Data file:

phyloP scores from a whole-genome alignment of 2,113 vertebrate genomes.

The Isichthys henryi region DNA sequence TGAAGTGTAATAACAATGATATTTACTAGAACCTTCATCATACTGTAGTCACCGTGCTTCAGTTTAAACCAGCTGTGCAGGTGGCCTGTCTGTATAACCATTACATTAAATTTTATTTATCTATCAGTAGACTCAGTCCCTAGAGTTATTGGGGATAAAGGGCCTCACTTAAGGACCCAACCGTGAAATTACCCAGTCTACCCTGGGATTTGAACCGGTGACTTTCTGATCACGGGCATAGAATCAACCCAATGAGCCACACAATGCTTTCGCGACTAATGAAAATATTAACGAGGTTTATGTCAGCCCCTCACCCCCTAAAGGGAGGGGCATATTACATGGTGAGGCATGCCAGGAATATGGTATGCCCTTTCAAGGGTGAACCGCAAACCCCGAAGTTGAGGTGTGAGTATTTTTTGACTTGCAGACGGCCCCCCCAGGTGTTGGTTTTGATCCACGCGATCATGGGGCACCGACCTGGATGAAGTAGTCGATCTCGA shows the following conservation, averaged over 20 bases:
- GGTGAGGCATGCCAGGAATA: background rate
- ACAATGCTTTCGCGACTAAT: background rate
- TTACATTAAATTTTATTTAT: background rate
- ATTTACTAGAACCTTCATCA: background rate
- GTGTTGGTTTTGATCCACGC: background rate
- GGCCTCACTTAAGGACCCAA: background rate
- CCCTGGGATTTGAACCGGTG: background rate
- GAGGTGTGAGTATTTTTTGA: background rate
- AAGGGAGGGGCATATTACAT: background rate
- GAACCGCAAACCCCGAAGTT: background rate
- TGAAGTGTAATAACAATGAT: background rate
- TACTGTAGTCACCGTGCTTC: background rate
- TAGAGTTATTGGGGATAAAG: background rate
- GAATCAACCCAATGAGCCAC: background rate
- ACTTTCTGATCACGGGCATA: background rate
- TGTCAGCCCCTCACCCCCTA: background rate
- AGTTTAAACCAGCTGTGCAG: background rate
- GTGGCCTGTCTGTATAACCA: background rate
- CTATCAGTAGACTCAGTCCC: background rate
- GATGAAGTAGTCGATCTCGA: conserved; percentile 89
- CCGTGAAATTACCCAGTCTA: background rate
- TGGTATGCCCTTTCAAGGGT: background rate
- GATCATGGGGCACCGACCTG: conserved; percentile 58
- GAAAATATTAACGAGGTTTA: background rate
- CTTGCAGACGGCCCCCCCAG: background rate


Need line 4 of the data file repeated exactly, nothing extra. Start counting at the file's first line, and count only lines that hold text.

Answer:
- ACAATGCTTTCGCGACTAAT: background rate